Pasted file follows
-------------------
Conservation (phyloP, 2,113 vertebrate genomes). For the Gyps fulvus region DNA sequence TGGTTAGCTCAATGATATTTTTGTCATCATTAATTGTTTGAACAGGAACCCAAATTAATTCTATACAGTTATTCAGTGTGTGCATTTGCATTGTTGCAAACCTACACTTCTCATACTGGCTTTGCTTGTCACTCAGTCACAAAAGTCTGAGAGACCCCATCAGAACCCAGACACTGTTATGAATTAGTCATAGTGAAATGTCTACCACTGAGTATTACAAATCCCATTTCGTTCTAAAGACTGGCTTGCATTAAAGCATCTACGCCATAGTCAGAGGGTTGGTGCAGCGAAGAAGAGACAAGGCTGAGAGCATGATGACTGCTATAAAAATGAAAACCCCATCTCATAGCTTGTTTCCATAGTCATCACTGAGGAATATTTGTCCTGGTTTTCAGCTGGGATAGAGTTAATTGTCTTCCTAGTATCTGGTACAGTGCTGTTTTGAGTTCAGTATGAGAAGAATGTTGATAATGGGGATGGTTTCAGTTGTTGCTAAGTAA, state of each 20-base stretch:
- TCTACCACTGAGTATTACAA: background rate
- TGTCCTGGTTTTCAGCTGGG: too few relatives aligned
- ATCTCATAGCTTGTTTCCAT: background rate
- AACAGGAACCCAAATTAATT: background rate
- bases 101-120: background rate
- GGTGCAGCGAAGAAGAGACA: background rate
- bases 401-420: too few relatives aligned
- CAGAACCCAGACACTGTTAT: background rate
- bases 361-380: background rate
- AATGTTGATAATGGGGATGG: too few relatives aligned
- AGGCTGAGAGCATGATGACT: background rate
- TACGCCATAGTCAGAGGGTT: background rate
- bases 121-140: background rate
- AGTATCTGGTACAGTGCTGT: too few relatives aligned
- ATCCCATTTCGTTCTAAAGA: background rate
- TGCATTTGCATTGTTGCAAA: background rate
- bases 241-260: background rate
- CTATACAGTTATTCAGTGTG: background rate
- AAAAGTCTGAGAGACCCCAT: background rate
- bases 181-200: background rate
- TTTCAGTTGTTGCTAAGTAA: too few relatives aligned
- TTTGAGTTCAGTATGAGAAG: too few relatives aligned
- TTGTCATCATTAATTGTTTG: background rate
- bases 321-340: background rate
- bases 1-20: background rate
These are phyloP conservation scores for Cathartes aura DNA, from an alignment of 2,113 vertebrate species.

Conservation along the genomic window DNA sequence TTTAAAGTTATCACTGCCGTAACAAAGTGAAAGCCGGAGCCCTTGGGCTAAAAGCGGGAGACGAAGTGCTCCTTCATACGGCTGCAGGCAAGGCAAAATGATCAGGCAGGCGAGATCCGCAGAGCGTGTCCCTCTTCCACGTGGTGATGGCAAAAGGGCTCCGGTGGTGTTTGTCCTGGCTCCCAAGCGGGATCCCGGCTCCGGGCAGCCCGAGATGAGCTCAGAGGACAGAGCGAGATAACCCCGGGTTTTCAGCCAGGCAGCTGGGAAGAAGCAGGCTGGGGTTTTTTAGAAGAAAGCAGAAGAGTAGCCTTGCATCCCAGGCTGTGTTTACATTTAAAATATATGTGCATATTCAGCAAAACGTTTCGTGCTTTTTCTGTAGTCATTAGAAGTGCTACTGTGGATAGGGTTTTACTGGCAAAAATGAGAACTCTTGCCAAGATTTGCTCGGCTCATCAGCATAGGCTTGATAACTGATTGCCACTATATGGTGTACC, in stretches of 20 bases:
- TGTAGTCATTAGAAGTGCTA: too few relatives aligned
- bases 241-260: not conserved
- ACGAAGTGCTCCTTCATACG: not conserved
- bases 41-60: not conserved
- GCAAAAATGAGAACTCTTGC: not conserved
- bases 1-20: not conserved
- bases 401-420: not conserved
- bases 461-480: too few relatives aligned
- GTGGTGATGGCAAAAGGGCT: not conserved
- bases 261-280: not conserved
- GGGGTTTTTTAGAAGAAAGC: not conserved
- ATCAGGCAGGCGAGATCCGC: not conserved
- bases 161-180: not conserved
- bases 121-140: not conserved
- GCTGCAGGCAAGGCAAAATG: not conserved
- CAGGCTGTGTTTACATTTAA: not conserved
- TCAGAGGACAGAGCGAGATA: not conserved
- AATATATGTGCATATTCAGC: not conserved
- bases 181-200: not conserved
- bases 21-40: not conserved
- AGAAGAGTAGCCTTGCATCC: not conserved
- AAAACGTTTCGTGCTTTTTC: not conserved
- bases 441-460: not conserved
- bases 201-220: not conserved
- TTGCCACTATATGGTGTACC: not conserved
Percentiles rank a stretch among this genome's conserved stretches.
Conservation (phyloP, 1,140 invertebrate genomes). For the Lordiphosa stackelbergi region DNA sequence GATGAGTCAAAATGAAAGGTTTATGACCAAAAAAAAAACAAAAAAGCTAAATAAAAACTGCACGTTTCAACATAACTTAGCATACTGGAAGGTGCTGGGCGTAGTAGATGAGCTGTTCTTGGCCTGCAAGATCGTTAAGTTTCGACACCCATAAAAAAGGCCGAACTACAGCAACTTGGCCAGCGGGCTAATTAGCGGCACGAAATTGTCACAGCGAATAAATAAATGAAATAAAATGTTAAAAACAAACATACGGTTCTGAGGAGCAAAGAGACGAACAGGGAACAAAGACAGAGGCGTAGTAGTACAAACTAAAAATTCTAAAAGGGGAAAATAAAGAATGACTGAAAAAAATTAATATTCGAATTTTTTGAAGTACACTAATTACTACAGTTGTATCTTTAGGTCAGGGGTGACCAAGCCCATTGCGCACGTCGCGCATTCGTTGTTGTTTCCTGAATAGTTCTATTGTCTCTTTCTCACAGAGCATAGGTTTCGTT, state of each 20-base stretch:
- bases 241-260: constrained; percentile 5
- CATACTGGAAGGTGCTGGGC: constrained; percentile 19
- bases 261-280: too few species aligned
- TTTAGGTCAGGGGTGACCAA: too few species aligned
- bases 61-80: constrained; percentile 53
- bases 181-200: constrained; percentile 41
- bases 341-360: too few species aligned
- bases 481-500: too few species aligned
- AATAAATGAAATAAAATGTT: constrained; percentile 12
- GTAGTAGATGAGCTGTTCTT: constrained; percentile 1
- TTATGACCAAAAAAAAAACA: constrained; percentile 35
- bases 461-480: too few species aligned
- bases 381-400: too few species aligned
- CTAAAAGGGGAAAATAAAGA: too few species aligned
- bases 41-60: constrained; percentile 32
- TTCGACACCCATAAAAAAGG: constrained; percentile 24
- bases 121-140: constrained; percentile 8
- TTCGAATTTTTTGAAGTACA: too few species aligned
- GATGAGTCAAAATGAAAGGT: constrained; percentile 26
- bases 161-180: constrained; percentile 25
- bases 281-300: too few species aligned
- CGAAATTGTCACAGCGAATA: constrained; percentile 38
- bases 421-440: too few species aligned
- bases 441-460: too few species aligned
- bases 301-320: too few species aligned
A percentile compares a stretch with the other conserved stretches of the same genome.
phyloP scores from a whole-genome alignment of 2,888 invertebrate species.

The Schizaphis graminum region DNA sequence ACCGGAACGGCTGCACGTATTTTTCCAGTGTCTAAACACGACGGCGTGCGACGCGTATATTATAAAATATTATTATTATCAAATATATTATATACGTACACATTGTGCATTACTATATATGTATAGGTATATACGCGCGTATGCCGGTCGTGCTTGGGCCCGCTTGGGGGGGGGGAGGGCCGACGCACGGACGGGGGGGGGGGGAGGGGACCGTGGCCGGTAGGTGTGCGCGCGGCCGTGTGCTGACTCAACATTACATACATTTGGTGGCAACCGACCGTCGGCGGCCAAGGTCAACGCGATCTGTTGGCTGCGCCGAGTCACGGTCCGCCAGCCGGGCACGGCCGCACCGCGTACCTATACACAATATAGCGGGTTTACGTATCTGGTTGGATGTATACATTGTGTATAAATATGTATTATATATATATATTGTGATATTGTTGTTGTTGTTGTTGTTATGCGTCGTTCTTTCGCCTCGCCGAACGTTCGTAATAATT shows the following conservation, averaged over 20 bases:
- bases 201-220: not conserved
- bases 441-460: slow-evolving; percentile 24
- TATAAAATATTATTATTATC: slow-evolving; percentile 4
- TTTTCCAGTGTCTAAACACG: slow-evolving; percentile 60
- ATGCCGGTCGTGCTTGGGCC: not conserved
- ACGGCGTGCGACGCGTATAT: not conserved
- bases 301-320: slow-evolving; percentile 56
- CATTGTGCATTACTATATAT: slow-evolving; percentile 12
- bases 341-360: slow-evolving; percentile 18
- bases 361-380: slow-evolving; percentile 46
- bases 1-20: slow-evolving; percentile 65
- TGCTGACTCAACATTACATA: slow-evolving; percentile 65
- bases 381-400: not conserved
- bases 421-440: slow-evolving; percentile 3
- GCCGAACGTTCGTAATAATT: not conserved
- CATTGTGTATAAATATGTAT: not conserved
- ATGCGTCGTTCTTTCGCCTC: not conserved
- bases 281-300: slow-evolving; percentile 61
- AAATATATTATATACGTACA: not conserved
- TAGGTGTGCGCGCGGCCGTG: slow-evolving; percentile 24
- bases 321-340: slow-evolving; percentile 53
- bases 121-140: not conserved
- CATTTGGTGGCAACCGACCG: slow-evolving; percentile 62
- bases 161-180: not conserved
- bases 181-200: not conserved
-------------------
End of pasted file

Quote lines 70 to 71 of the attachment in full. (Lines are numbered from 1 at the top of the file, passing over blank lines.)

- bases 41-60: constrained; percentile 32
- TTCGACACCCATAAAAAAGG: constrained; percentile 24